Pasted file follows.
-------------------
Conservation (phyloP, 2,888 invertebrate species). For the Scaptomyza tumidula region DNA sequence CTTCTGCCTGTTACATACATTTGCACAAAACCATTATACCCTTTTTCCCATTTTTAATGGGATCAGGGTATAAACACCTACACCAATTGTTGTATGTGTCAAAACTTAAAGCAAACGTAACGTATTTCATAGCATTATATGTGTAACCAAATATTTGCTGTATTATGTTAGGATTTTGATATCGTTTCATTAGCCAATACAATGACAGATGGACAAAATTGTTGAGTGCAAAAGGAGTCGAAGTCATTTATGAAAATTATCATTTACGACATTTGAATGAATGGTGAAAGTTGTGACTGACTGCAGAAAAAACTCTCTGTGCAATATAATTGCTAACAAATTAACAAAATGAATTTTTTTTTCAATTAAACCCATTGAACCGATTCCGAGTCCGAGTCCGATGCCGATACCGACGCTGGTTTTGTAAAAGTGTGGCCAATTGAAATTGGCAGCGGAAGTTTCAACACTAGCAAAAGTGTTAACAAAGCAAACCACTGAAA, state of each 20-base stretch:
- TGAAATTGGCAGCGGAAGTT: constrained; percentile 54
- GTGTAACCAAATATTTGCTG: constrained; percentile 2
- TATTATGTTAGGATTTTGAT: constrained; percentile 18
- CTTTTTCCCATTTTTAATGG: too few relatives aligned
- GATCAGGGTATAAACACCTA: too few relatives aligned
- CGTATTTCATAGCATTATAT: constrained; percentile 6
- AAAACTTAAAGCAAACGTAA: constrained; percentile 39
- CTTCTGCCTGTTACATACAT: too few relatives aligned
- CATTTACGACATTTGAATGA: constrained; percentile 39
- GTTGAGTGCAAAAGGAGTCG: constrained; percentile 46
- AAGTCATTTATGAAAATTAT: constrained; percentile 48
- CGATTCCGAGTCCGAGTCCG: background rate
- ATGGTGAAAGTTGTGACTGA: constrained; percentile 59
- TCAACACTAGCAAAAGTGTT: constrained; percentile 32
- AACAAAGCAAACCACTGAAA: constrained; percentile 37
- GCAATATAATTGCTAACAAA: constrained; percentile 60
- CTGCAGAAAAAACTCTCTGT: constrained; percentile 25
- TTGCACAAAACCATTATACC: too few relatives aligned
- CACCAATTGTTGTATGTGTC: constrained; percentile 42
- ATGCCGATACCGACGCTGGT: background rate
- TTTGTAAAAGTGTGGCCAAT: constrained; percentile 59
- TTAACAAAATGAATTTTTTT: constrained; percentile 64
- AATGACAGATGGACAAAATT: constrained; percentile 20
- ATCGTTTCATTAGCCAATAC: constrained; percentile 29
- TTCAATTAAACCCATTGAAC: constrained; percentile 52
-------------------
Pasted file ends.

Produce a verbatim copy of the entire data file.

Conservation (phyloP, 2,888 invertebrate species). For the Scaptomyza tumidula region DNA sequence CTTCTGCCTGTTACATACATTTGCACAAAACCATTATACCCTTTTTCCCATTTTTAATGGGATCAGGGTATAAACACCTACACCAATTGTTGTATGTGTCAAAACTTAAAGCAAACGTAACGTATTTCATAGCATTATATGTGTAACCAAATATTTGCTGTATTATGTTAGGATTTTGATATCGTTTCATTAGCCAATACAATGACAGATGGACAAAATTGTTGAGTGCAAAAGGAGTCGAAGTCATTTATGAAAATTATCATTTACGACATTTGAATGAATGGTGAAAGTTGTGACTGACTGCAGAAAAAACTCTCTGTGCAATATAATTGCTAACAAATTAACAAAATGAATTTTTTTTTCAATTAAACCCATTGAACCGATTCCGAGTCCGAGTCCGATGCCGATACCGACGCTGGTTTTGTAAAAGTGTGGCCAATTGAAATTGGCAGCGGAAGTTTCAACACTAGCAAAAGTGTTAACAAAGCAAACCACTGAAA, state of each 20-base stretch:
- TGAAATTGGCAGCGGAAGTT: constrained; percentile 54
- GTGTAACCAAATATTTGCTG: constrained; percentile 2
- TATTATGTTAGGATTTTGAT: constrained; percentile 18
- CTTTTTCCCATTTTTAATGG: too few relatives aligned
- GATCAGGGTATAAACACCTA: too few relatives aligned
- CGTATTTCATAGCATTATAT: constrained; percentile 6
- AAAACTTAAAGCAAACGTAA: constrained; percentile 39
- CTTCTGCCTGTTACATACAT: too few relatives aligned
- CATTTACGACATTTGAATGA: constrained; percentile 39
- GTTGAGTGCAAAAGGAGTCG: constrained; percentile 46
- AAGTCATTTATGAAAATTAT: constrained; percentile 48
- CGATTCCGAGTCCGAGTCCG: background rate
- ATGGTGAAAGTTGTGACTGA: constrained; percentile 59
- TCAACACTAGCAAAAGTGTT: constrained; percentile 32
- AACAAAGCAAACCACTGAAA: constrained; percentile 37
- GCAATATAATTGCTAACAAA: constrained; percentile 60
- CTGCAGAAAAAACTCTCTGT: constrained; percentile 25
- TTGCACAAAACCATTATACC: too few relatives aligned
- CACCAATTGTTGTATGTGTC: constrained; percentile 42
- ATGCCGATACCGACGCTGGT: background rate
- TTTGTAAAAGTGTGGCCAAT: constrained; percentile 59
- TTAACAAAATGAATTTTTTT: constrained; percentile 64
- AATGACAGATGGACAAAATT: constrained; percentile 20
- ATCGTTTCATTAGCCAATAC: constrained; percentile 29
- TTCAATTAAACCCATTGAAC: constrained; percentile 52